The word latency refers to the time it takes for a packet of data to pass from one point to the other. In other words, latency is exactly the time that information takes between the source and the destination. When a computer accesses sites whose server is 1,000 km away, for example, between the request of the information and the delivery of it, it is the latency that will determine the response time. In some cases, the latency can be measured by sending the packet that is returned to the sender-the round-trip time is considered to be latency, or ping as is known in the Web meters. Latency is determined by factors such as:
- The propagation (which is the time it takes for the information packet to travel between one place and another with the speed of light)
- The transmission (fiber optic, wireless, etc.) and the packet size the packet travel time will be larger or smaller depending on what is being transmitted.)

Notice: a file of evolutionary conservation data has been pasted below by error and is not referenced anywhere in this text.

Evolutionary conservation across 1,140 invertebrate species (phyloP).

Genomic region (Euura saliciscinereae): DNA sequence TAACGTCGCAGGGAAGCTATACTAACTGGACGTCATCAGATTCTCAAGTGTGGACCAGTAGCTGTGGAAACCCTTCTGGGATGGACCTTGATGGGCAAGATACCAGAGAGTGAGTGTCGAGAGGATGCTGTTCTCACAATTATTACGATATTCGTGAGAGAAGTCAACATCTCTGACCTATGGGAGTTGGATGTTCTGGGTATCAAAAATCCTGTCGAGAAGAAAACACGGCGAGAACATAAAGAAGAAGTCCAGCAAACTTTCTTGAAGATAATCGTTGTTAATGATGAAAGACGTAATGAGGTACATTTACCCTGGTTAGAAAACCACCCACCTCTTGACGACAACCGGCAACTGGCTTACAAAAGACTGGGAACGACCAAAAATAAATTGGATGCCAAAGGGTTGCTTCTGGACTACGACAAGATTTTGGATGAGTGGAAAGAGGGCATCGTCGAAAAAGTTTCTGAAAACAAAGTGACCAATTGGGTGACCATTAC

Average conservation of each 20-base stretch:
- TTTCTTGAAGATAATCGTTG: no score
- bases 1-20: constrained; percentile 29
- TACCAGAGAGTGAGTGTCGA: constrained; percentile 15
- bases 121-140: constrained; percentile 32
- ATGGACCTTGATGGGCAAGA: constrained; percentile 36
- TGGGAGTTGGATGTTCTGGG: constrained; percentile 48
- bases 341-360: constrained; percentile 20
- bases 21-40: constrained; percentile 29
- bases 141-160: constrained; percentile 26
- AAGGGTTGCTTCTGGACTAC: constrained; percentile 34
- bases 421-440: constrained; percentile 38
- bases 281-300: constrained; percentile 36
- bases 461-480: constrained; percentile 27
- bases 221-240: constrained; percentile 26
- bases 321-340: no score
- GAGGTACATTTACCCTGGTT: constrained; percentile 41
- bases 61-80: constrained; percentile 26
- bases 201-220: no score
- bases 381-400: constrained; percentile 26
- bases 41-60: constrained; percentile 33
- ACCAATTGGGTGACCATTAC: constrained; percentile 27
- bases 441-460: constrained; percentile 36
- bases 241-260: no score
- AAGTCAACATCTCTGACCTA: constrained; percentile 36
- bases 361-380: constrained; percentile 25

- The quality of this data latency the network congestion, the routers and the firewalls.
- When you access any website or send e-mail, this command comes out of the computer by WiFi or cable, enters the network through the infrastructure (usually poles and cables and, in the cases of other countries, an international cable) until you reach the carriers that are connected to the Data center, hosting the site in question. The higher the physical distance between you and the server, the greater the latency or the ping.
Celérix has the shortest route between Brasilia and Sao Paulo, besides having the most modern and new equipment causing the latency in its network to be the smallest among all the operators of this same route. Each equipment, be it router or switch that is in the path of information degrades the latency time, the route of Celérix using DWDM technology is arguably the fastest.